70bof4ihf2is.jpg
    This is basically where I’m at. Significant weight loss (100lbs). I know that a fairly low percentage keep it off long term. I also haven’t adjusted physically to my new weight- I still get shocked my my face in mirrors etc. I’m also slightly asd. The upshot if all of this is that I am obsessive. Everything is counted. When I eat something (which isn’t often- maybe once every two weeks) that wasn’t planned for .... I’m not talking a 3 course meal. I’m talking 1/2 a cookie or ice cream..... then I berate myself. On the scales immediately and then ‘tighten up my calories’ just in case the next day. It’s a massive control thing. When I was heavy, I felt out of control. Now I am very controlled. It’s sort of a problem. And sort of not. I don’t want to lose more weight, but I absolutely won’t gain any. Obviously, I have no answers. I suppose I think it’s a quality of life issue in the end. Does the obsessing/ counting/ restricting adversely affect your quality of life? And if it does, can you change it if you want to. If the answer is no- there’s a problem. But that’s just me!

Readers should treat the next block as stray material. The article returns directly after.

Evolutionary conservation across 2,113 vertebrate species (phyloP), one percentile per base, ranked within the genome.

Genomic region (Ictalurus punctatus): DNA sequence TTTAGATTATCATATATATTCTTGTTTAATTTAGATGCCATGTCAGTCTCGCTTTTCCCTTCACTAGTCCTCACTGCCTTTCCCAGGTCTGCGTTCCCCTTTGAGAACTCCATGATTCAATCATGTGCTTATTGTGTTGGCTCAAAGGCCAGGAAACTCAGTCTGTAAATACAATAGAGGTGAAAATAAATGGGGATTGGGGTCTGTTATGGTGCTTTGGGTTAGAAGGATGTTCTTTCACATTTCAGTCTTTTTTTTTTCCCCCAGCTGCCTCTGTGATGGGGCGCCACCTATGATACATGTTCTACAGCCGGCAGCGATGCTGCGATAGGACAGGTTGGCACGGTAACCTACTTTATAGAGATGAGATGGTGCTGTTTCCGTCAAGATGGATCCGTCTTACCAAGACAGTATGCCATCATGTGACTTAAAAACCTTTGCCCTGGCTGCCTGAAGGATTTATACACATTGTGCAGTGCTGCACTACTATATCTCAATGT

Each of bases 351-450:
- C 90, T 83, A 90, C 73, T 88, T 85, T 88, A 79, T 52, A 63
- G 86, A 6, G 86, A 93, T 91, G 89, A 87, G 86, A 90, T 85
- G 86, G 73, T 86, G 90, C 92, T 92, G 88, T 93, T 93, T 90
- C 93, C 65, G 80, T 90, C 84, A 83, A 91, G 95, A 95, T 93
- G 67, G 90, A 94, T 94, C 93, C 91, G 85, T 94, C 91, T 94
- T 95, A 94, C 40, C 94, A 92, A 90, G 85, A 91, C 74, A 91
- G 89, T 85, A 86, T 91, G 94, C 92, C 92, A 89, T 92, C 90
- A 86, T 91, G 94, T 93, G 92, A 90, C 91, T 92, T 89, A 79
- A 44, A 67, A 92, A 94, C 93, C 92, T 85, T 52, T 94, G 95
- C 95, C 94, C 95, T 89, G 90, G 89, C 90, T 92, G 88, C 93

I feel ya.... we need to start a group. I lost 220 and went sub 10% bf. It is a control issue. The mirror issue is a *kitten* as well. My photos. Not my current leanist. I developed massive hunger issues. Still maybe in the mid teens now and gaining. Pushing back up to atleast 225, maybe up to 260 over time. Lifting of course.6bpexzt8ppfw.jpg
    edited September 1
  • mykha76mykha76 Posts: 4Member Member Posts: 4Member Member
    This is basically where I’m at. Significant weight loss (100lbs). I know that a fairly low percentage keep it off long term. I also haven’t adjusted physically to my new weight- I still get shocked my my face in mirrors etc. I’m also slightly asd. The upshot if all of this is that I am obsessive. Everything is counted. When I eat something (which isn’t often- maybe once every two weeks) that wasn’t planned for .... I’m not talking a 3 course meal. I’m talking 1/2 a cookie or ice cream..... then I berate myself. On the scales immediately and then ‘tighten up my calories’ just in case the next day. It’s a massive control thing. When I was heavy, I felt out of control. Now I am very controlled. It’s sort of a problem. And sort of not. I don’t want to lose more weight, but I absolutely won’t gain any. Obviously, I have no answers. I suppose I think it’s a quality of life issue in the end. Does the obsessing/ counting/ restricting adversely affect your quality of life? And if it does, can you change it if you want to. If the answer is no- there’s a problem. But that’s just me!